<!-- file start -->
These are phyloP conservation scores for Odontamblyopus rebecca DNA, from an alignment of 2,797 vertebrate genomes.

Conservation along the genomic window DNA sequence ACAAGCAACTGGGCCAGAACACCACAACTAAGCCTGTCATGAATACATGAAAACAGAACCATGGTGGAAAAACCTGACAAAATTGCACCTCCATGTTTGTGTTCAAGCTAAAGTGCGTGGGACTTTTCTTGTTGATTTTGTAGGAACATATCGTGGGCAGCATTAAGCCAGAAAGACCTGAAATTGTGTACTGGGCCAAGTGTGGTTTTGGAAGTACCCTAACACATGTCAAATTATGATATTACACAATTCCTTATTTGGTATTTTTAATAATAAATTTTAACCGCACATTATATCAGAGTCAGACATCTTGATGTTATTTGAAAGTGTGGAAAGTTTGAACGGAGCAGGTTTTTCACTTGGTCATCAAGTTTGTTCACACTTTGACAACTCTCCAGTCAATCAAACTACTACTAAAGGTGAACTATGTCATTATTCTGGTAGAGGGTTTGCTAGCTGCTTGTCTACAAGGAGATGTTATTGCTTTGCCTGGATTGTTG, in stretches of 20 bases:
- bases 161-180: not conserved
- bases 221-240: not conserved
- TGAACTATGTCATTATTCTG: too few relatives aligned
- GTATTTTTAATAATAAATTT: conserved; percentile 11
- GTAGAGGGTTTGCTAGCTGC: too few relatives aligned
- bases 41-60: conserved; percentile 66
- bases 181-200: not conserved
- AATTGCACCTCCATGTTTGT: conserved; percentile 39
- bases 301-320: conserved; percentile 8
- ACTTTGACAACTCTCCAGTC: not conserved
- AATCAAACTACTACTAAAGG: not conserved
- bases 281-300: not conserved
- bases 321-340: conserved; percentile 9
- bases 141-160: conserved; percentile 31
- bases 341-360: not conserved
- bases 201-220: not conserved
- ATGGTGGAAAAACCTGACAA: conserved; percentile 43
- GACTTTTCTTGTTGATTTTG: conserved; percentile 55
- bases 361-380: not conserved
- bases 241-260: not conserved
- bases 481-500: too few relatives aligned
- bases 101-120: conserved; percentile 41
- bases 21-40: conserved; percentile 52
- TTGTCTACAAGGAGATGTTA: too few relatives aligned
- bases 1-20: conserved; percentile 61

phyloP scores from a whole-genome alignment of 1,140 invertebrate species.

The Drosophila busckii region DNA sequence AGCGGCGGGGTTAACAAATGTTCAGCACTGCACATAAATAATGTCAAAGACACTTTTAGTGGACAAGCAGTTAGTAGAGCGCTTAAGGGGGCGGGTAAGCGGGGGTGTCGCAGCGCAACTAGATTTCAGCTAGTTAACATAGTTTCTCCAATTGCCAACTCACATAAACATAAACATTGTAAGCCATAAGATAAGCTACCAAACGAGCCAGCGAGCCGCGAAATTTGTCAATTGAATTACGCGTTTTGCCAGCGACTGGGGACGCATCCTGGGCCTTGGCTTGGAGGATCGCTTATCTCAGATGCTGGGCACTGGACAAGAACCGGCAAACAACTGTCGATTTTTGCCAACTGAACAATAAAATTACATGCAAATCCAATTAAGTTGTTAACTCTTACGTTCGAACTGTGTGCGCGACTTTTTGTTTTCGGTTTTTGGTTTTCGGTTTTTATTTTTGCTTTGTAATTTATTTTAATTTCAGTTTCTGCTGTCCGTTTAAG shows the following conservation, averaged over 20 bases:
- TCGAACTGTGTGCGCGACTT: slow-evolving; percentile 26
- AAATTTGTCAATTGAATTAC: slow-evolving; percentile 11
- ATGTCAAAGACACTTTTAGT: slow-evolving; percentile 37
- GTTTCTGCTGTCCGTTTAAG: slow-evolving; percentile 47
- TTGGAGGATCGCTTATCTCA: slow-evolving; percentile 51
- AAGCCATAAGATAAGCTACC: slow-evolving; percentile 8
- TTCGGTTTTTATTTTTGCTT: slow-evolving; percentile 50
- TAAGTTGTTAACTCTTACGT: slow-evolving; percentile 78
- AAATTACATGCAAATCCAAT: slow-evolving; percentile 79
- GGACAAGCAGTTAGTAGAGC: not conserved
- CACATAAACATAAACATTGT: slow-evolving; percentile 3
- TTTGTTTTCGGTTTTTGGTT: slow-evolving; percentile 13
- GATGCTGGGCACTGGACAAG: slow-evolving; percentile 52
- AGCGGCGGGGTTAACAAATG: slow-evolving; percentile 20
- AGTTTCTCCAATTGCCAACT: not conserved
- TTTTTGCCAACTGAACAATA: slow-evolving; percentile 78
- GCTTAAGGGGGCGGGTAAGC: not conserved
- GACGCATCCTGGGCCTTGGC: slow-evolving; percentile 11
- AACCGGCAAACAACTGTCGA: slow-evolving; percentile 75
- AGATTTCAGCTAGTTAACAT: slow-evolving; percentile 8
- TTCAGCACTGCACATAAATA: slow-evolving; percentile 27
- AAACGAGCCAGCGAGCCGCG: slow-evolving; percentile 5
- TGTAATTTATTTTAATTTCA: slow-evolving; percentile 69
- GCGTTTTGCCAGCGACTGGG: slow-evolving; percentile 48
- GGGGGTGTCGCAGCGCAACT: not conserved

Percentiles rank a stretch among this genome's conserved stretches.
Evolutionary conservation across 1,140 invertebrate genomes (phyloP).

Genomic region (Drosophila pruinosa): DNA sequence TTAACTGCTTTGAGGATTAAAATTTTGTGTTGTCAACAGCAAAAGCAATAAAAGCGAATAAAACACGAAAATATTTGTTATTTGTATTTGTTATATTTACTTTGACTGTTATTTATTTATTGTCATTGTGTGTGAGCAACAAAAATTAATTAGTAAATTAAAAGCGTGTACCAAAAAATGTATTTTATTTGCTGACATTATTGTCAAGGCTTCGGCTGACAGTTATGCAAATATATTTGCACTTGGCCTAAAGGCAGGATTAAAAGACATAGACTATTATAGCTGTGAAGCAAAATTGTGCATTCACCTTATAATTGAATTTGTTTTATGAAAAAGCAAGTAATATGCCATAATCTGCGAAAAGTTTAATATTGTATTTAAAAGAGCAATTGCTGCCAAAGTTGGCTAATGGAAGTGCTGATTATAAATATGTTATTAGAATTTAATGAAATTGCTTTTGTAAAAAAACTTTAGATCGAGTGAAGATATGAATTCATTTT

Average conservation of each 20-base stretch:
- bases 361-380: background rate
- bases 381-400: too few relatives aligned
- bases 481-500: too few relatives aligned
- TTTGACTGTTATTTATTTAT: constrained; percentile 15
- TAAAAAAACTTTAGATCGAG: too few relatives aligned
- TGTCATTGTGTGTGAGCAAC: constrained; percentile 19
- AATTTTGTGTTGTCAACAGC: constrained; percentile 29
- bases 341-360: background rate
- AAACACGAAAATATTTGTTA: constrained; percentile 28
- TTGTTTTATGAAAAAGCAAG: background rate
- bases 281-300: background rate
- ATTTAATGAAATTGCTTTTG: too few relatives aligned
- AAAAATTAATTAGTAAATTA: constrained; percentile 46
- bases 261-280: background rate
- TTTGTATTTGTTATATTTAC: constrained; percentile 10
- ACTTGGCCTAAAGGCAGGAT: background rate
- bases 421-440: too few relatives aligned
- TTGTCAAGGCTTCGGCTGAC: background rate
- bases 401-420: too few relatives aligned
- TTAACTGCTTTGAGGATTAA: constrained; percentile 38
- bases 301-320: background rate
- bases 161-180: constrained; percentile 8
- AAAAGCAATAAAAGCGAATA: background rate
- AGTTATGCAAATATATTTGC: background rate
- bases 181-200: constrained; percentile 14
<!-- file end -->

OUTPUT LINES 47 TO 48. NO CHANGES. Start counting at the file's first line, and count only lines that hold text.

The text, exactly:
- GACGCATCCTGGGCCTTGGC: slow-evolving; percentile 11
- AACCGGCAAACAACTGTCGA: slow-evolving; percentile 75